(vaccine mandate until legal challenges work their way through the court system.) A federal appeals court late Friday ordered the Biden administration to stop implementation of its private sector
The ruling, from the Fifth U.S. Circuit Court of Appeals in New Orleans, comes in response specifically to a case from a Louisiana businessman, but dozens of lawsuits have been filed by coalitions of states, business groups and individuals challenging President Joe Biden’s orders requiring American workers be vaccinated against COVID-19, agree to regular testing or lose their jobs.
“The Fifth Circuit’s decision to put a stop to the Biden Administration’s illegal vaccine mandate is a huge win for liberty and cements the reality that this mandate is an overreach by the federal government that would cause irreversible damage to American businesses and workers,” Sarah Harbison, general counsel at the Louisiana-based Pelican Institute for Public Policy, said in a statement.
The Pelican Institute and Chicago-based Liberty Justice Center are representing businessman Brandon Trosclair, who owns 15 grocery stores in Louisiana and Mississippi, employing nearly 500 people.
Under Biden’s direction, the U.S. Department of Labor’s Occupational Safety and Health Administration (OSHA) last week released details of the vaccine mandate, which seeks to require private employers with 100 or more workers to provide proof they are vaccinated against COVID-19 or submit to weekly testing. The mandate, which could affect an estimated 74 million American workers, includes a Jan. 4 deadline for vaccination.
The policy also would impose nearly $14,000 in fines per employee if businesses are caught letting their workers skirt the mandate.
“The mandate is a one-size-fits-all sledgehammer that makes hardly any attempt to account for differences in workplaces (and workers),” the ruling states.
Trosclair celebrated the decision.
“Today’s ruling marks a tremendous success because the court recognizes how this mandate would impair our liberty and infringe on our constitutional rights,” he said in a statement provided by Liberty Justice Center.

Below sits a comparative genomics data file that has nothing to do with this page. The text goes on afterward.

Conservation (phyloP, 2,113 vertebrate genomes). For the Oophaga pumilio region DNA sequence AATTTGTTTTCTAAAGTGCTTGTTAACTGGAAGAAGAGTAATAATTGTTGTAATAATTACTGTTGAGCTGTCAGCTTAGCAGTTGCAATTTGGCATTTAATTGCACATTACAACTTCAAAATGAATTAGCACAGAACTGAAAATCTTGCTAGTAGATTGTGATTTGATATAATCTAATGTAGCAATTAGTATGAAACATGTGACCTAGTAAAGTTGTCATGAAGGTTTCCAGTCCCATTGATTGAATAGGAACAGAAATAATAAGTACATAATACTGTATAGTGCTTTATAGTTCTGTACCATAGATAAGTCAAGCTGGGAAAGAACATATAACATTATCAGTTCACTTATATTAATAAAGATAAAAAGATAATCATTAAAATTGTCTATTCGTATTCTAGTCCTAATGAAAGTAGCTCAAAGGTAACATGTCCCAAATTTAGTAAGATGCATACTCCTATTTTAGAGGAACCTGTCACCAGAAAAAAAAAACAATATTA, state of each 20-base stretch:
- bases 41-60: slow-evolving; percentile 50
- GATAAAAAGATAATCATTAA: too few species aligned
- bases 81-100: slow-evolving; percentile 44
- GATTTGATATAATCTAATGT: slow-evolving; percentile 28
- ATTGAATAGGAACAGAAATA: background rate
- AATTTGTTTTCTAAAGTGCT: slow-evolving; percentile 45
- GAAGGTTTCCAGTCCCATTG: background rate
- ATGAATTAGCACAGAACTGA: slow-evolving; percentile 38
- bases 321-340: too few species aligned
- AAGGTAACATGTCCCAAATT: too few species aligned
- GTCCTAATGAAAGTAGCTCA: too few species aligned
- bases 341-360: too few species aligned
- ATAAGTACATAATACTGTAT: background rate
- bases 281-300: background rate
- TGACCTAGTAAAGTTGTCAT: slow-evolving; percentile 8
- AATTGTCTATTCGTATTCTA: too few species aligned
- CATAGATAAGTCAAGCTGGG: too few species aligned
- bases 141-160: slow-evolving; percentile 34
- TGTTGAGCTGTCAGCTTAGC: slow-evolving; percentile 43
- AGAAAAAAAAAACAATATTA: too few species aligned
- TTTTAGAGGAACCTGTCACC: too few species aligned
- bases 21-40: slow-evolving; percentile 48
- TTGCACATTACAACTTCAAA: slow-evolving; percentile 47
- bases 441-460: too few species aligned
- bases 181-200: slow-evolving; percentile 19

“I am proud to be in this fight on behalf of not just my employees, but all Americans,” he added. “It’s wrong for the federal government to order me to interfere in the private medical decisions of my team members or to impose insurmountable costs on my businesses.”
The Fifth Circuit last weekend issued a temporary stay on the private sector vaccine mandate, citing “grave” constitutional concerns. In Friday’s upholding of last week’s decision, a three judge panel of the court added to its concerns.
“The Mandate threatens to substantially burden the liberty interests of reluctant individual recipients put to a choice between their job and their jab,” the panel wrote.
The court also said “occupational safety administrations do not make health policy” and it ordered that the private sector mandate “remains stayed pending adequate judicial review of the petitioners’ underlying motions for a permanent injunction. In addition, it is further ordered that OSHA take no steps to implement or enforce the Mandate until further court order.”
Other lawsuits also are pending.
An 11-state coalition consisting of Alaska, Arizona, Arkansas, Iowa, Montana, Missouri, Nebraska, New Hampshire, North Dakota, South Dakota, and Wyoming filed a lawsuit last week in the 8th U.S. Circuit Court of Appeals against OSHA.
A similar lawsuit was filed in the 6th U.S. Circuit Court of Appeals by the attorneys general of Tennessee, Idaho, Kansas, Kentucky, Ohio, Oklahoma and West Virginia.
Georgia, Florida, and Alabama have also filed a lawsuit in the 11th U.S. Circuit Court of Appeals arguing the new rules exceed the Department of Labor’s “statutory authority, fails to comply with the standards for issuing an [Emergency Temporary Standard], and conflicts with the First Amendment and the Religious Freedom Restoration Act.”
Other lawsuits also are pending against the Biden administration’s vaccine mandates on health care workers and members of the U.S. military.